Mr. Frazier answered “ No,” to the appli
cant, and in a rather rough way. Before
the lad reached the street, conscience had
compelled tjic merchant to listen to a re
“ You might have spoken kindly to the
poor boy, at least,” said conscience; “this
is an opportunity.” . . ;
Mr. Frazier let the paper fall from be
fore his eyes, and turned to look at the
lad. He was small —not twelve years old,,
to appearance—poorly attired but clean.
The merchant tapped agfiinst one of the
windows in the counting-room, and the
boy glanced book over his shoulder. A
sign from the merchant caused him to
“Do you want a boy, sir?” The lad
repeated tho words he had spoken a few
Mr. Frazier looked at him with a sud
denly-awaked interest. He had a fair,
girlish face, and, though slender and deli
cate in appearance, stood erect, and with
ta manliness of aspect that showed him to
be already conscious of, duty in the world.
But there did not seem to be much of that
stuff in him which is needed for the battle
“ Take a chair,” said Mr. Frazier, in
voluntary respect for the lad getting pos
session of his mind. The boy sat down,
with his large clear eyes fixed on the mer
“ How old are you ?”
“ I was twelve, sir, last month,” replied
“ W hat splendid eyes !” said the mer-,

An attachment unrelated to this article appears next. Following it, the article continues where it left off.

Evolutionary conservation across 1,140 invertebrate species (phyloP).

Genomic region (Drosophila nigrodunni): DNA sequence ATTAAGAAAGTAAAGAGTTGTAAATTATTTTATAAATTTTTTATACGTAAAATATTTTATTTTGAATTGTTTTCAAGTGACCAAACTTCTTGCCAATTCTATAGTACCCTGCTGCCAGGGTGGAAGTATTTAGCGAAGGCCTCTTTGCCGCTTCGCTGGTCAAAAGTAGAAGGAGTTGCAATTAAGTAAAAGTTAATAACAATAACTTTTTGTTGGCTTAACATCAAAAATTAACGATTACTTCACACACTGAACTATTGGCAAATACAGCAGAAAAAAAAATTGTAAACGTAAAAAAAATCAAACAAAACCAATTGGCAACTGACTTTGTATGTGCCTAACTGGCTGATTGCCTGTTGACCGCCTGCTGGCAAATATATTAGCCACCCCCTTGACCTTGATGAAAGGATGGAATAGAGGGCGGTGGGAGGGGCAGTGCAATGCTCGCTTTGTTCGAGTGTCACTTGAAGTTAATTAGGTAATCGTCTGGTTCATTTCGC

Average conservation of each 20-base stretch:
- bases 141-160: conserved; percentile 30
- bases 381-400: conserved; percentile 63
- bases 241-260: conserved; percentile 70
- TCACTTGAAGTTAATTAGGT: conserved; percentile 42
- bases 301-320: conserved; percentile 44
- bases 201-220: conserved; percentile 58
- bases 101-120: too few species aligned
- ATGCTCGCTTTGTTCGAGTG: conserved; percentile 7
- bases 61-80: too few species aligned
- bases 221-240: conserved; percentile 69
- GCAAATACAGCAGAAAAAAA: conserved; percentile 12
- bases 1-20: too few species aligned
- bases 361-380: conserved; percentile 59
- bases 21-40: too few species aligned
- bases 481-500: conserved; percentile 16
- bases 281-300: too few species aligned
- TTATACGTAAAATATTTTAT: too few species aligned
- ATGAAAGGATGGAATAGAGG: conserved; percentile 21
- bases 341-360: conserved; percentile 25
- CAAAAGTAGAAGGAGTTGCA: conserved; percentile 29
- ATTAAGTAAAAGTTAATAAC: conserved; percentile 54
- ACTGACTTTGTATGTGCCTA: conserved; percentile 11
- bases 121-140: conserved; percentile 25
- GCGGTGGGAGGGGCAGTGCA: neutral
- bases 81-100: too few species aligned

chant to himself. “And 1 have seen them
before. Soft, dark, and Insurious as a wo
6 00 10 Q 0 U 00
Away back in the past went the thoughts
of Mr. Frazier, borne on the light of those
beautiful eyes; and for some moments he
forgot the present in the past. But when
he came back into the present again, he
had a softened heart towards the strange
ALTOONA, PX., THURSDAY, SEPTEMBER 26, 1861
“ Yop should go to school a year or two
longer,” he said.
“ I must help my mother” replied the
“ Is your mother very poor?”
“Yes, sir; and she is sick.”
The lad’s voice shook a little, and his
soft, womanly eyes grew brighter in the
tears that filled them. Mr. Frazier had
already forgotten the point of interest in
the news after which his mind was search
ing when the boy interrupted him.
“ I don’t want a lad myself,” said Mr.
Frazier, “ but it may be that I could speak
a good word for you, you know. I thiuk
you would make an honest, useful
but you are not strong.”
%“Oh, yes, sir, I am strong!” replied
the boy, as he stood up in a brave and
The merchant looked at him with a
steadily increasing interest.
•* What is your name ?” be asked.
“Charles Leonard, sir.”
There was an instant change in the mer
chant’s manner, and he turned his face so
far away that the boys eyes could not see
the expression. For a long time he sat
still and silent—so long that the boy won
“Is your father living?” Mr. Frazier
did not look at the boy, but still kept his
face away. His voice was low and not
“No, sir; lie died lour years ago” the
“ Where ?” The voice was quicker and
“ In London, sir.”
“ How long is it since you came to
“ Two years.”
“And have you been in. this city ever
“No, sir; we came here with my uncle
a year ago; but he died in a month after
“ What was your uncle’s name?”
“ Mr. Hoyle,.sir.”